Ancient Monuments

History on the Ground

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Hillhead of Clinterty, hut circle 135m SSW of

A Scheduled Monument in Dyce/Bucksburn/Danestone, Aberdeen City

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Latitude: 57.1847 / 57°11'4"N

Longitude: -2.2557 / 2°15'20"W

OS Eastings: 384641

OS Northings: 810458

OS Grid: NJ846104

Mapcode National: GBR XH.C09R

Mapcode Global: WH9QG.BP30

Entry Name: Hillhead of Clinterty, hut circle 135m SSW of

Scheduled Date: 30 March 2009

Source: Historic Environment Scotland

Source ID: SM12439

Schedule Class: Cultural

Category: Prehistoric domestic and defensive: hut circle, roundhouse

Location: Newhills

County: Aberdeen City

Electoral Ward: Dyce/Bucksburn/Danestone

Traditional County: Aberdeenshire


The monument comprises the remains of a hut circle of late Bronze-Age or Iron-Age date, visible as a low heather- and gorse-covered annular bank. It lies on the NW flank of Elrick Hill at 170m above sea level.

The hut circle measures 6m in diameter within a stony bank up to 5m in thickness and up to 0.6m in height. The entrance is not visible; it may be hidden by the gorse growing on the S and W sides.

The area proposed for scheduling comprises a circle on plan, centred on the monument, to include the remains described and an area around within which evidence relating to its construction and use may survive, as shown in red on the accompanying map.

Source: Historic Environment Scotland

Statement of Scheduling

Cultural Significance

The monument's cultural significance can be expressed as follows:

Intrinsic characteristics

The monument consists of the well-preserved remains of a later prehistoric roundhouse, with upstanding remains dating to the first or second millennium BC. The monument retains well-constructed drystone walls. Given the site's current use as a recreational park, it is likely that archaeologically significant deposits relating to construction, use and abandonment of the structures remain in place. In addition, it is likely that deposits sealed below the surface survive that could provide data relating to the later prehistoric environment. The site has considerable potential to enhance our understanding of later prehistoric roundhouses and the daily lives of the people who occupied them.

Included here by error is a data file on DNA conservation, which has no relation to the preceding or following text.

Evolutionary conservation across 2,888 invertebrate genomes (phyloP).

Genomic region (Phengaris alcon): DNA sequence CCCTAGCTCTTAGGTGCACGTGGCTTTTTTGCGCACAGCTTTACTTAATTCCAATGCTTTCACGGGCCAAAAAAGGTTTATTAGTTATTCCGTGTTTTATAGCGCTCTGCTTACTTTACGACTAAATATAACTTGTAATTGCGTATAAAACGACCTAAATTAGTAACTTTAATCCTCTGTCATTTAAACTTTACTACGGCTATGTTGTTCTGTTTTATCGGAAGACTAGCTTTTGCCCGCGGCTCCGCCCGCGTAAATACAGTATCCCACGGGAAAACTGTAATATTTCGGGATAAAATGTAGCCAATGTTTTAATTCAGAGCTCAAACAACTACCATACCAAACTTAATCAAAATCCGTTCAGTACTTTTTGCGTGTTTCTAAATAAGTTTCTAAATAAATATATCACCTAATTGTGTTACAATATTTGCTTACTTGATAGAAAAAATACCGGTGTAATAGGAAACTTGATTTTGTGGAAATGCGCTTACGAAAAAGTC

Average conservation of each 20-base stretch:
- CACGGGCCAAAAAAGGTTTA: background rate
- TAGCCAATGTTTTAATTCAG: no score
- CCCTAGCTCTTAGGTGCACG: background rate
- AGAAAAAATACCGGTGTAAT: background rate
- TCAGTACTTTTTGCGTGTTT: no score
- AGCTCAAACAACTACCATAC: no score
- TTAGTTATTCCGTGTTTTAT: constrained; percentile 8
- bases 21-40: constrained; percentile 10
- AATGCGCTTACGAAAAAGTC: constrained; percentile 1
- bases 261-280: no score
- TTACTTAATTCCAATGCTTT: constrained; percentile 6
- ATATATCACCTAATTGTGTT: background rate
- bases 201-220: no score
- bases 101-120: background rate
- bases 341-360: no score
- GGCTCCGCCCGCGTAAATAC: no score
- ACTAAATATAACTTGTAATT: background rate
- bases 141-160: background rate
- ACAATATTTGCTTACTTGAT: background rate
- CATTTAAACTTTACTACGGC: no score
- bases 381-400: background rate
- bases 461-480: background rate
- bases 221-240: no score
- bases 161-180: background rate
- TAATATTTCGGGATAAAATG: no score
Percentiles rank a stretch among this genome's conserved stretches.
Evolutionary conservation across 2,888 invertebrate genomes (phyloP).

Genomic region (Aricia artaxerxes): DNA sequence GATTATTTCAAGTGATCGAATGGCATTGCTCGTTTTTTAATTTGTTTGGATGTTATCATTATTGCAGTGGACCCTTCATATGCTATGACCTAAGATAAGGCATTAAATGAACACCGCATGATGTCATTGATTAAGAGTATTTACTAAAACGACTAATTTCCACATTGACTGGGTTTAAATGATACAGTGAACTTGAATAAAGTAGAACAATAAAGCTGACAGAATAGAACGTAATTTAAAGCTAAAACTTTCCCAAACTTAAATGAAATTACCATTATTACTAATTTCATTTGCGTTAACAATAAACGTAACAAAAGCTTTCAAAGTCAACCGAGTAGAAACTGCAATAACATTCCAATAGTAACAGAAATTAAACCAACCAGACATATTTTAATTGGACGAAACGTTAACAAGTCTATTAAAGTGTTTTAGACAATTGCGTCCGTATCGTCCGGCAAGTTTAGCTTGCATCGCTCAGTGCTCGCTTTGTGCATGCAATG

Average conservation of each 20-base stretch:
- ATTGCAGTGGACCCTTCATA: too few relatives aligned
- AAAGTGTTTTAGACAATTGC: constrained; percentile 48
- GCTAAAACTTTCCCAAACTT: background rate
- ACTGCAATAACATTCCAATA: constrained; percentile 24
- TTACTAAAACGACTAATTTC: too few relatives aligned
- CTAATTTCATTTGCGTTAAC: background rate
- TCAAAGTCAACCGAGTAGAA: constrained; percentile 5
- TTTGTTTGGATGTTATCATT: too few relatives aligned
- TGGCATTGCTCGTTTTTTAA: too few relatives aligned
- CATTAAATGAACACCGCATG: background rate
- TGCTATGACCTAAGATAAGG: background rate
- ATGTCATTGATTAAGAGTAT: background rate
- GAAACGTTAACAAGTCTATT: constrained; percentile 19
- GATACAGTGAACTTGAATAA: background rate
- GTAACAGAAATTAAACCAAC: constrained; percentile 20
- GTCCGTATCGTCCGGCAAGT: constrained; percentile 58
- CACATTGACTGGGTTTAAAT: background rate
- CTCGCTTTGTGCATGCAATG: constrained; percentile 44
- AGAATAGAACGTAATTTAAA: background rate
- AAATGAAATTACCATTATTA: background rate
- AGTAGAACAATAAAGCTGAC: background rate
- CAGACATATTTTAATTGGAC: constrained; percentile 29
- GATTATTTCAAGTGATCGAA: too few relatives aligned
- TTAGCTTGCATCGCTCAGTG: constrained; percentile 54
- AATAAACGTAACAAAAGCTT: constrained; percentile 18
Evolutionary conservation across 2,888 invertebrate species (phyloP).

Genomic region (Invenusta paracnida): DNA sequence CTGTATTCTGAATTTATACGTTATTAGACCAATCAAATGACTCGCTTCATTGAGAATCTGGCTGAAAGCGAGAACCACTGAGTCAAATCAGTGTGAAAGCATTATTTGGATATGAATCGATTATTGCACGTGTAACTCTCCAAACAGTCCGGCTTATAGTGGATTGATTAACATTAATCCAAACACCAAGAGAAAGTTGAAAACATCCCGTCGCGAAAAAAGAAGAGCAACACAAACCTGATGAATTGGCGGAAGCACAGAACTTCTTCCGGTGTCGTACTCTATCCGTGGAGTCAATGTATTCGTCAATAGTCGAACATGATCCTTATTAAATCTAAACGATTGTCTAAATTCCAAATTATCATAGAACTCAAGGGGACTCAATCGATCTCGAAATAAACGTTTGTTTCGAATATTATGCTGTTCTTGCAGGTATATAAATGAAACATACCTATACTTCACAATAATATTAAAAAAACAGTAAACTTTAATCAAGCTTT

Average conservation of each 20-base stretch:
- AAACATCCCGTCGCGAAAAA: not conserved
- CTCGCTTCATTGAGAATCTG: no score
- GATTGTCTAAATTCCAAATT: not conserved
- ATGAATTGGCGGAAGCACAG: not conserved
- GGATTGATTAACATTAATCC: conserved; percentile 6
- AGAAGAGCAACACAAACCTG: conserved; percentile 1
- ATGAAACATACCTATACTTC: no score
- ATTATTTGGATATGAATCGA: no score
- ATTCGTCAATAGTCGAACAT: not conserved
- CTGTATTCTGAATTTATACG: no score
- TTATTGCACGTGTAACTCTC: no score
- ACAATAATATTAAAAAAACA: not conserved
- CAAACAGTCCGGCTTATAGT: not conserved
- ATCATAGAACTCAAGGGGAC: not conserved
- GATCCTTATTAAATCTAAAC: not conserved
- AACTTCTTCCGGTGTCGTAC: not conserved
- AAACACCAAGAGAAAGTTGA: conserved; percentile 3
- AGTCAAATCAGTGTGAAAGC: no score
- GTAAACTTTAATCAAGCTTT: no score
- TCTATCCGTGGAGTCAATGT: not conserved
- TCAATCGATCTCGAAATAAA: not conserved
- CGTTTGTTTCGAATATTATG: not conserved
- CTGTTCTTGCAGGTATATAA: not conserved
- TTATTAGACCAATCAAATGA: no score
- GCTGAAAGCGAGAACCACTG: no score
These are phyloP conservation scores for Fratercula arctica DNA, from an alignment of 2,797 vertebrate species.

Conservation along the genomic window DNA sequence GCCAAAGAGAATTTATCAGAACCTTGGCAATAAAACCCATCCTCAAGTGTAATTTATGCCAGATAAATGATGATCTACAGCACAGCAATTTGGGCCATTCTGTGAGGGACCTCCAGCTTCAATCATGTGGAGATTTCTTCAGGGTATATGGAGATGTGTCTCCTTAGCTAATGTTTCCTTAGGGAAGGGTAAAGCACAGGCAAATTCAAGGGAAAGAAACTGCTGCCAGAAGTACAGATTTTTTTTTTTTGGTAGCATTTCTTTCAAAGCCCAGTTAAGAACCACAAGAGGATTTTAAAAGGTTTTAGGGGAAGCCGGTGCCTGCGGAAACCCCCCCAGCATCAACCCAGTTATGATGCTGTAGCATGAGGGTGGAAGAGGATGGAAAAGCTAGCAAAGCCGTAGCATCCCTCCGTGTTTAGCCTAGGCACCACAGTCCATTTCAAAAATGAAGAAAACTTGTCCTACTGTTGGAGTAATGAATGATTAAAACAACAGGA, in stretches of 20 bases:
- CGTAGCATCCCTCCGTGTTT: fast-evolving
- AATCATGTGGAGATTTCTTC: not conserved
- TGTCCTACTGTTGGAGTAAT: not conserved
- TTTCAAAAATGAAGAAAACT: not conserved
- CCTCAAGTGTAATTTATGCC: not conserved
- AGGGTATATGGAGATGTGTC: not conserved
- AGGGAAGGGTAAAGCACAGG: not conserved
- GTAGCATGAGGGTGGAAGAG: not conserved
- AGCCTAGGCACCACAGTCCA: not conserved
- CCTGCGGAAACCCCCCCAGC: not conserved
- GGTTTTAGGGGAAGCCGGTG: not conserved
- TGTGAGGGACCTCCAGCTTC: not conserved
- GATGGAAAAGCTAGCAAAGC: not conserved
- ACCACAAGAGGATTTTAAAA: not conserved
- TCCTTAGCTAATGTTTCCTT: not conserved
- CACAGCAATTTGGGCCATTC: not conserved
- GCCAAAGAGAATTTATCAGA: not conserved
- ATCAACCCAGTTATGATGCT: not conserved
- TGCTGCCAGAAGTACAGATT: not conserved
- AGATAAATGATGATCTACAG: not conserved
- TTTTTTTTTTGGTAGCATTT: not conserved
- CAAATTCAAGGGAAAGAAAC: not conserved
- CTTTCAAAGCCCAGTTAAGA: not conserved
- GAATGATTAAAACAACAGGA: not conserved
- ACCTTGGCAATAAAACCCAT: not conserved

Contextual characteristics

The monument is a representative of a fairly common class of later prehistoric remains in Aberdeenshire, but such monuments rarely survive in a lowland setting, particularly so close to a major city. Much of the surrounding lowland landscape has been heavily improved and this monument's importance is enhanced by its fortuitous survival in an area of parkland. Together with other lowland roundhouses, such as the ones found at Kintore, this hut circle can contribute to our understanding of the nature of later prehistoric settlement and its chronological, economic and social relationship to similar settlements in the uplands.

National Importance

The monument is of national importance because it has an inherent potential to make a significant addition to the understanding of the past, in particular Bronze- or Iron-Age society and the nature of later prehistoric domestic and agricultural practice. The good preservation and the survival of marked field characteristics enhance this potential. The loss of this example would significantly impede our ability to understand later prehistoric societies in Aberdeen City in particular and Scotland in general.

Source: Historic Environment Scotland



RCAHMS record the monument as NJ81SW93, Elrick Hill: hut-circle.


Harding D I 1997, Aberdeen area (Aberdeen; Dyce; Newhills; Peterculter parishes): Assessment, Discovery Excav Scot 1997, 5.

RCAHMS 2007, In the Shadow of Bennachie: A Field Archaeology of Donside, Aberdeenshire, Edinburgh: Royal Commission on the Ancient and Historical Monuments of Scotland.

Source: Historic Environment Scotland

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